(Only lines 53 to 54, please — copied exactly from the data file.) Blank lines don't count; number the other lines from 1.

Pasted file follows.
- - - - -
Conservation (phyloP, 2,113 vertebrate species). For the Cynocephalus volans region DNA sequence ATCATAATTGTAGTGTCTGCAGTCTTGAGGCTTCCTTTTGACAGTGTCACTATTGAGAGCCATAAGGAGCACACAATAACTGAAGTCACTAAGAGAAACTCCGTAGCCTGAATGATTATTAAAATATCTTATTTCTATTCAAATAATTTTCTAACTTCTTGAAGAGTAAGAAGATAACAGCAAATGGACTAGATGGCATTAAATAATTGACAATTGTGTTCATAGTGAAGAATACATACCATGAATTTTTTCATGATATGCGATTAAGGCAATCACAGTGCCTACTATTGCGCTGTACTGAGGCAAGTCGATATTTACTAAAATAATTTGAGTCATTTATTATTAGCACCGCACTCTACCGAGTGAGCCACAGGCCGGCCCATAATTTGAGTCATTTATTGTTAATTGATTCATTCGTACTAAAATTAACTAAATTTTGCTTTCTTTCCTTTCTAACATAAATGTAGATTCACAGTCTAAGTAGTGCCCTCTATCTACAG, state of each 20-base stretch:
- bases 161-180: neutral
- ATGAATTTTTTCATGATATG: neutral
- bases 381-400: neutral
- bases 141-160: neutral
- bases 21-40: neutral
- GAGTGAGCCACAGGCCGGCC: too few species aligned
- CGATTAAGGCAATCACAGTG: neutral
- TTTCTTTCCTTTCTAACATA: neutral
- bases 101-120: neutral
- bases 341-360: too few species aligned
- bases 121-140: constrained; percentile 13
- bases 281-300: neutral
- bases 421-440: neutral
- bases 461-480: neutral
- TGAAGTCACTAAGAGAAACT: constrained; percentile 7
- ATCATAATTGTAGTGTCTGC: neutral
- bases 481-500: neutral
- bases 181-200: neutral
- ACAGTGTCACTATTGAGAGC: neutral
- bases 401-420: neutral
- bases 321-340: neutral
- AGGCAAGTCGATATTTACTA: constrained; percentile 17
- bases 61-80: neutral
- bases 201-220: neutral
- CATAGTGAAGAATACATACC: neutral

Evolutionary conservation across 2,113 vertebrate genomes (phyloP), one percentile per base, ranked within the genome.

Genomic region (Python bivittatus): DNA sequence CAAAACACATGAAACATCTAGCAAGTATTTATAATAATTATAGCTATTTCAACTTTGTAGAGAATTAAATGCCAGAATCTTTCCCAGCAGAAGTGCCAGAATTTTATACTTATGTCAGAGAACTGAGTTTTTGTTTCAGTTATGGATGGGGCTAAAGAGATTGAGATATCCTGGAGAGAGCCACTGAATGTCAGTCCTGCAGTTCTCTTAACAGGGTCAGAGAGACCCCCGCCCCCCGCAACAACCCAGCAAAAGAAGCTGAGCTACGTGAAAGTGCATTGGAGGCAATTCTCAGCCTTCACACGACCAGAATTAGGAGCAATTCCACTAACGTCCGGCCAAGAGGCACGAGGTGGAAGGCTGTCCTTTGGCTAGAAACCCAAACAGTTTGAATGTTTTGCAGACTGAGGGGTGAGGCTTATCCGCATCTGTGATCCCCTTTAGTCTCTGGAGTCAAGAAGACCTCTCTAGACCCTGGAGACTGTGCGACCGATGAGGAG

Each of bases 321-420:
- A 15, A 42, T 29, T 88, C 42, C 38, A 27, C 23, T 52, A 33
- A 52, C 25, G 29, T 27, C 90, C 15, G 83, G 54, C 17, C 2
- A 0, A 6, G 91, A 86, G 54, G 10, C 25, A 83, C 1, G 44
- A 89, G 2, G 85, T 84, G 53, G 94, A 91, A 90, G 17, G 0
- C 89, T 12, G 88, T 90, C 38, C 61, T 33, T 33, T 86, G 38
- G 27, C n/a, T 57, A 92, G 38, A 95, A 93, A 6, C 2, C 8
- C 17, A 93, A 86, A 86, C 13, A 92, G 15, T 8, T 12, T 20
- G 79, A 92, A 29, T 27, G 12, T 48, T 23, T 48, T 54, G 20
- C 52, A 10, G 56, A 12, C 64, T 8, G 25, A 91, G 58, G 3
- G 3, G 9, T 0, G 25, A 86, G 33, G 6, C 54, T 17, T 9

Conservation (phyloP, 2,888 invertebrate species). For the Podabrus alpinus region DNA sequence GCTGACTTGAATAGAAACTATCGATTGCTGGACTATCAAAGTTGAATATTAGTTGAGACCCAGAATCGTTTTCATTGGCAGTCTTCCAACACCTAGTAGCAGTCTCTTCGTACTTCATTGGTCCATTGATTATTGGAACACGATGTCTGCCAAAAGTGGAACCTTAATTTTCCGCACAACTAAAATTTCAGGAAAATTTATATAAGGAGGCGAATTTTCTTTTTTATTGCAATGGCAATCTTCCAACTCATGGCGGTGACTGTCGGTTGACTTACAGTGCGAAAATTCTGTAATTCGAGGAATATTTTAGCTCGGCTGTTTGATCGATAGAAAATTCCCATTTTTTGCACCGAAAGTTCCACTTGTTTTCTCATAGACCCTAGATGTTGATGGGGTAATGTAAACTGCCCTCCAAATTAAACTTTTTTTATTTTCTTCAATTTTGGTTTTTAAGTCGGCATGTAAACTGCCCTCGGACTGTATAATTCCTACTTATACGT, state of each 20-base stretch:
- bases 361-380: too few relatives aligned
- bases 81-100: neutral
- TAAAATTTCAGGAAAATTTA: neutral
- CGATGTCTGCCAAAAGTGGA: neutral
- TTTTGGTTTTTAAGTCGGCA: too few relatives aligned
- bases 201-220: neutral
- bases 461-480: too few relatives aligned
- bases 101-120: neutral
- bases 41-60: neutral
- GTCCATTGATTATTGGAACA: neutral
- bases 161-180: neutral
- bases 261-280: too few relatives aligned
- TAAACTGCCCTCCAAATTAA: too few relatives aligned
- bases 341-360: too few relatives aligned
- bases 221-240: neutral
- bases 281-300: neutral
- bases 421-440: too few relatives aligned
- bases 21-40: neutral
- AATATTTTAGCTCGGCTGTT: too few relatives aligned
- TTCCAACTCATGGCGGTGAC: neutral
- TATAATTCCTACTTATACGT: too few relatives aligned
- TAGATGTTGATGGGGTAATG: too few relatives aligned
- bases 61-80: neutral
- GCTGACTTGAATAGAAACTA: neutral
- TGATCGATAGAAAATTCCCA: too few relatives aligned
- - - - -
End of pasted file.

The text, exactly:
- TAAACTGCCCTCCAAATTAA: too few relatives aligned
- bases 341-360: too few relatives aligned